26 December 2011Last updated at 01:47 GMT The Berlin Wall did not mark the end of grave clashes as many thought it would If we can stop thinking about what the future might bring and embrace the present for what it is, we would be a lot better off, writes John Gray. It's been some time now since history didn't end. Twenty-odd years ago, when the Berlin Wall was coming down, there were many who believed that there would be no more serious conflicts. The American writer Francis Fukuyama, who promoted the idea of the end of history in the autumn of 1989, declared that the chief threat in future would be boredom. A Point of View: The endless obsession with what might be
John Quiggin and I have a piece on the eurozone mess in the new issue of Foreign Affairs. The piece is subscriber-only, but we’re allowed to post it (in Web format) for six months or so on a personal or institutional website. Accordingly, the piece can be found below the fold. The piece was finished some weeks ago, but I think it holds up quite well. Four things worth noting. Hard Keynesianism in the European Union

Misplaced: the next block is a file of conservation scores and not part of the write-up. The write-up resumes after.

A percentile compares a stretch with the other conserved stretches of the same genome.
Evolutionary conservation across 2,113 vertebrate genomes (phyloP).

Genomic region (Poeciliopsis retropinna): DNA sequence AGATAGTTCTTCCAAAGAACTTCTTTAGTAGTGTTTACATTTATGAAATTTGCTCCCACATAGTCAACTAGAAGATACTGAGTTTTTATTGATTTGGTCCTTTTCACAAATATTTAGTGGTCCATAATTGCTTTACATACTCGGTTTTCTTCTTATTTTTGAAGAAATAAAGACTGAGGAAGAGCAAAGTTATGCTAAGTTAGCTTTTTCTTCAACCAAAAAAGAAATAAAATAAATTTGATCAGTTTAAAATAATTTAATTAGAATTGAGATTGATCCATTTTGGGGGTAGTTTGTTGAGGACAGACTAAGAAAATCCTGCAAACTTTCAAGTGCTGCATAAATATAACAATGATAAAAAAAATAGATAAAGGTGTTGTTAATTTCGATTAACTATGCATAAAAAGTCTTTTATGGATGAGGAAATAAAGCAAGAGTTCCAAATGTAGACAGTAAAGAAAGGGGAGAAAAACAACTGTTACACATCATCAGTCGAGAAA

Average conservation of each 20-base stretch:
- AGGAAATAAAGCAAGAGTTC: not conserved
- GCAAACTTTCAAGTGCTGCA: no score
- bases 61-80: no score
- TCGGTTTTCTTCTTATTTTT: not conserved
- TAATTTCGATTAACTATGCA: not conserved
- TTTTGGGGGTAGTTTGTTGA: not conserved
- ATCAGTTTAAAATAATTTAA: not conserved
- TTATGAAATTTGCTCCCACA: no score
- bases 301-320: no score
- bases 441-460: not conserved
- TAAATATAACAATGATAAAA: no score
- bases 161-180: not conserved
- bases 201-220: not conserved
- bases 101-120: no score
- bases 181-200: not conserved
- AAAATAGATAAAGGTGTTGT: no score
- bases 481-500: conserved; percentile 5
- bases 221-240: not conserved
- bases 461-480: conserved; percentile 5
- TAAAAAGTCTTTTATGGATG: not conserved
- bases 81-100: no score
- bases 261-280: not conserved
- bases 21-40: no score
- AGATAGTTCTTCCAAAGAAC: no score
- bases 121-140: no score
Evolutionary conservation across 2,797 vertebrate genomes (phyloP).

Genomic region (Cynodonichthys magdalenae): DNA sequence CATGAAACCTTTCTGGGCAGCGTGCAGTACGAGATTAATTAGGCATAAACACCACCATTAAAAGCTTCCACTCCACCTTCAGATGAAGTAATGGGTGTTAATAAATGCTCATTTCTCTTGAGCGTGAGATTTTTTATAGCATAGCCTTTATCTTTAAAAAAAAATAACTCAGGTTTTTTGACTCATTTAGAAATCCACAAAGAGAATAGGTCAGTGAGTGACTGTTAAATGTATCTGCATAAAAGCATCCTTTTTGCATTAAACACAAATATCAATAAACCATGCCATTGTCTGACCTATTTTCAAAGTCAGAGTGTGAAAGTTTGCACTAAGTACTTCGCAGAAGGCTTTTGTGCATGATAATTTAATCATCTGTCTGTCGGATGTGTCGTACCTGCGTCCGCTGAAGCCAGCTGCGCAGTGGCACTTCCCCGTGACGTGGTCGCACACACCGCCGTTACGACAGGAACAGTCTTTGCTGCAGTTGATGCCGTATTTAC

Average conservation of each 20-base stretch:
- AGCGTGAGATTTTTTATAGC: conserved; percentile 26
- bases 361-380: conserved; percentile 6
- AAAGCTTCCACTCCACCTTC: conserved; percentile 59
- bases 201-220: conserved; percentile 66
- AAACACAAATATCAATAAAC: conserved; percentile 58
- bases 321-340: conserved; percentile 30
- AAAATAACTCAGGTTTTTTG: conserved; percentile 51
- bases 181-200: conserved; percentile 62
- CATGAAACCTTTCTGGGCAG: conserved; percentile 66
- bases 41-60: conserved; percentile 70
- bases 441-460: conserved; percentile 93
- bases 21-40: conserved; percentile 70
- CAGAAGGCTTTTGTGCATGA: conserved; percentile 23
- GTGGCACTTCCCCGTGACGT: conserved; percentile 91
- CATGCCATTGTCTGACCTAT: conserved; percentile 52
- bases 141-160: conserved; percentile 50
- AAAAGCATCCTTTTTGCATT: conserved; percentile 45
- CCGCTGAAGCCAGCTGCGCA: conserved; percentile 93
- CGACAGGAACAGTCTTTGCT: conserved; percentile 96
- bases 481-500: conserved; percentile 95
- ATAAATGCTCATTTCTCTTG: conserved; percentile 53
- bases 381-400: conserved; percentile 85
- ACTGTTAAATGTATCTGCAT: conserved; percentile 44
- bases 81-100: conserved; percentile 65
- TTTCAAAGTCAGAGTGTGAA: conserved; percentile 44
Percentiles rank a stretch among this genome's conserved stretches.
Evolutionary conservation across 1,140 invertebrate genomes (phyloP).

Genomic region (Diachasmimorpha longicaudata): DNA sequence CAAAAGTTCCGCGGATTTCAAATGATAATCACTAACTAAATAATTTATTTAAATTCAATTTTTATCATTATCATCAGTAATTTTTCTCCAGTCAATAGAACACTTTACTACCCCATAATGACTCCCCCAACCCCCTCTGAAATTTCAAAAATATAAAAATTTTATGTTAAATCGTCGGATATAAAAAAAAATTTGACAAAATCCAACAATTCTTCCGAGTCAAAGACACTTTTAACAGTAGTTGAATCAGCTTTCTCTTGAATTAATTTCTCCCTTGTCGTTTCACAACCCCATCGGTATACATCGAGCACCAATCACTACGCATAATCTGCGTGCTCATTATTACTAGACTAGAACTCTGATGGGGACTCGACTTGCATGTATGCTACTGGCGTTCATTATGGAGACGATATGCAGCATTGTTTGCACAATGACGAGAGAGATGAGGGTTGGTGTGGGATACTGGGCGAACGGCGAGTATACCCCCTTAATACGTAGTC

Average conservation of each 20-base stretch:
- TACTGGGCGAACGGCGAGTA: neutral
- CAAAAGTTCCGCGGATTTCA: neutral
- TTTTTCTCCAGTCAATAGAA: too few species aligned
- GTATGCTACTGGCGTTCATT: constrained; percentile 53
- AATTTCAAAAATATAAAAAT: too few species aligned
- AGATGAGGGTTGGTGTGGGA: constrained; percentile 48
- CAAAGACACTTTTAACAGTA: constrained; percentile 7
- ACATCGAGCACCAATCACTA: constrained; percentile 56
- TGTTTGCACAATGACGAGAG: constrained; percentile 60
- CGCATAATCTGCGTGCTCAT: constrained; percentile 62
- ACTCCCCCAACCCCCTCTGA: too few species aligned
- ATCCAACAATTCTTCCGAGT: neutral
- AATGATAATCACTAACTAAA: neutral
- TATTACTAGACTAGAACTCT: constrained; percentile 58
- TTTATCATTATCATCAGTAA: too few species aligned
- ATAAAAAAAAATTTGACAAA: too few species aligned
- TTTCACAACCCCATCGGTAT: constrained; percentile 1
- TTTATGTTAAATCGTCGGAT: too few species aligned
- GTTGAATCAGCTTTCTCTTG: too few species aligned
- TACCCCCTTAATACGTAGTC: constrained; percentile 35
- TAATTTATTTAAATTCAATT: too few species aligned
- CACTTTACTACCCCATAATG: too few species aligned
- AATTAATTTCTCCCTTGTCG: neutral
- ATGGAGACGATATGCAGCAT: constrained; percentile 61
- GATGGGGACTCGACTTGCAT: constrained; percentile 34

New York, NY - Since November 2011, the European Central Bank, under its new president, Mario Draghi, has reduced its policy rates and undertaken two injections of more than 1tr euros of liquidity into the eurozone banking system. This led to a temporary reduction in the financial strains confronting the debt-endangered countries on the eurozone’s periphery (Greece, Spain, Portugal, Italy and Ireland), sharply lowered the risk of a liquidity run in the eurozone banking system, and cut financing costs for Italy and Spain from their unsustainable levels of last autumn. At the same time, a technical default by Greece was avoided, and the country implemented a successful - if coercive - restructuring of its public debt. A new fiscal compact - and new governments in Greece, Italy, and Spain - spurred hope of credible commitment to austerity and structural reform. Europe's short vacation